The internal oversight of Inspectors General reportedly help to save 15 dollars for every dollar spent on their budgets. In the face of a new influx of money to the military, it’s unclear how much will actually get allocated to making sure taxpayer money isn’t being abused.
While the CIA had successfully thwarted the Government Accountability Office’s ability to audit the Agency by the early ’60s, the trouble brewing between the two were only beginning. These problems would only serve to further call into question the CIA’s good faith, as testimony and documents demonstrate that the Agency’s issue wasn’t with security concerns, but with the very concept of oversight.
We’ve all seen the lines of police at protests donning head to toe armor, batons and/or launchers at the ready, glowering down at protesters through face shields. But how much does all that gear cost? According to the early returns on riot gear budgeting requests we have been filing, quite a lot.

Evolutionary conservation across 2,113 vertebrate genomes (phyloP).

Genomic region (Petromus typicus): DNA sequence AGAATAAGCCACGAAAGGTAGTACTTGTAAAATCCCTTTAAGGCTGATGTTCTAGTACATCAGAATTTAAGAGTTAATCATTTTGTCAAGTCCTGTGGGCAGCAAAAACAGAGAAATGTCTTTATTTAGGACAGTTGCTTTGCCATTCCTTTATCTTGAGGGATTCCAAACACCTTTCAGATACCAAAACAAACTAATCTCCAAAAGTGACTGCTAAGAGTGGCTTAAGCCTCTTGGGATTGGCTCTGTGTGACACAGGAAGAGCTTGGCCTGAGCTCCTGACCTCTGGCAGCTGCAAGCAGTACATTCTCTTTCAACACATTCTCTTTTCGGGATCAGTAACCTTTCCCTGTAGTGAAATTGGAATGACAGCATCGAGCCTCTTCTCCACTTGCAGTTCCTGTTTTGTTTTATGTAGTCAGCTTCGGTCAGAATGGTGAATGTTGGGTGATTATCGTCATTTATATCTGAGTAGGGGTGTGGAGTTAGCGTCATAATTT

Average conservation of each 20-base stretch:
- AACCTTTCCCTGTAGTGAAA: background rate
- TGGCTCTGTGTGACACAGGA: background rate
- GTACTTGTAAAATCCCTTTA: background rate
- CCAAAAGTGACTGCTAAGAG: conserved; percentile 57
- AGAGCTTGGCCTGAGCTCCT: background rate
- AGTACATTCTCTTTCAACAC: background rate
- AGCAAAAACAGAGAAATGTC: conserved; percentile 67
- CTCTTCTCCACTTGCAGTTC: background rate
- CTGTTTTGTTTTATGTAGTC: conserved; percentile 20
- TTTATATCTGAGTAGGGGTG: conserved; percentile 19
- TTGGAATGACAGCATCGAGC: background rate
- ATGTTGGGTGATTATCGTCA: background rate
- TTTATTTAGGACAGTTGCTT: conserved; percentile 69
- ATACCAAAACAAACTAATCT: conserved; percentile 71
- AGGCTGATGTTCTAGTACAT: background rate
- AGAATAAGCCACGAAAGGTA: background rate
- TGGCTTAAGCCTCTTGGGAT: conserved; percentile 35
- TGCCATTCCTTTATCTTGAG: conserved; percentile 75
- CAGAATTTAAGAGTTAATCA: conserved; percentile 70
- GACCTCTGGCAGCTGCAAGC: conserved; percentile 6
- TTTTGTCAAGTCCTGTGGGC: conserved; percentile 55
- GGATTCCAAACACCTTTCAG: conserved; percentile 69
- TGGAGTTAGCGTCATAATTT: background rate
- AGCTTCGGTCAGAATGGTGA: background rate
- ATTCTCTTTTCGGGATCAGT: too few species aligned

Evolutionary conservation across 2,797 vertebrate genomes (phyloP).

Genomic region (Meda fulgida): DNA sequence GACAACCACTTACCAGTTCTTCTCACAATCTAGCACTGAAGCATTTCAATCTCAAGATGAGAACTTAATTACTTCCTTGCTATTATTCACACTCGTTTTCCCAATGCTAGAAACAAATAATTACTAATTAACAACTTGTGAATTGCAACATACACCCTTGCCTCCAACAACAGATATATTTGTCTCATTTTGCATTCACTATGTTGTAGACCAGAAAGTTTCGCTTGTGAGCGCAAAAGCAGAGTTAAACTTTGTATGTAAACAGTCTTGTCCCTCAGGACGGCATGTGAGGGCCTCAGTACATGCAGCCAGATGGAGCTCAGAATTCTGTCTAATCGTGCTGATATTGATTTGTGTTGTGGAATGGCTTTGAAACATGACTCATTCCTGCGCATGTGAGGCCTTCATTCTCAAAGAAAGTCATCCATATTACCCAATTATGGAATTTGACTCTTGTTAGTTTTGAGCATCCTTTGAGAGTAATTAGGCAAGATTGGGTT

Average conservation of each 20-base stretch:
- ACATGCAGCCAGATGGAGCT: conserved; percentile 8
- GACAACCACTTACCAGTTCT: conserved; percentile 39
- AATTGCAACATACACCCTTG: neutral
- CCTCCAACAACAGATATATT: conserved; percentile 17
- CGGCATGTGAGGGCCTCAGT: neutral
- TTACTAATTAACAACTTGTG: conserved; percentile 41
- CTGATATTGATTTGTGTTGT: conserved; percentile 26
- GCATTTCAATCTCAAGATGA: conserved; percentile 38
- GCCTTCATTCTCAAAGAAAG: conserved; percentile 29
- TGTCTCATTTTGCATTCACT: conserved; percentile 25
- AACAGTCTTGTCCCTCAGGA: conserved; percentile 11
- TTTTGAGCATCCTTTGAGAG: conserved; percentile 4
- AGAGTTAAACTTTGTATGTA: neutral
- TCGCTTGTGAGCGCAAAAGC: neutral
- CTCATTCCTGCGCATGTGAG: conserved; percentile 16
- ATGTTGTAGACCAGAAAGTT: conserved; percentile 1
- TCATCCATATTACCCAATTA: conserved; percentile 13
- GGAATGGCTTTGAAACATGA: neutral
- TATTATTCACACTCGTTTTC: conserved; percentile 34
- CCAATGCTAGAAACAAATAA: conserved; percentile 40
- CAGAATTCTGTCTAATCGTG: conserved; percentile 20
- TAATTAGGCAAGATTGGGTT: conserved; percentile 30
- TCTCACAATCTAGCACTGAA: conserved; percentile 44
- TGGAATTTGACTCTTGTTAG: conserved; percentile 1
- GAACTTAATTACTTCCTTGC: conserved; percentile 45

For Congress to get the background and facts they need to consider legislation and oversee the operations of the executive branch, it relies on the Government Accountability Office. Earlier this week, MuckRock had the opportunity to speak with Charles Young, Managing Director of Public Affairs, and John Bielec of the GAO Office of General Counsel.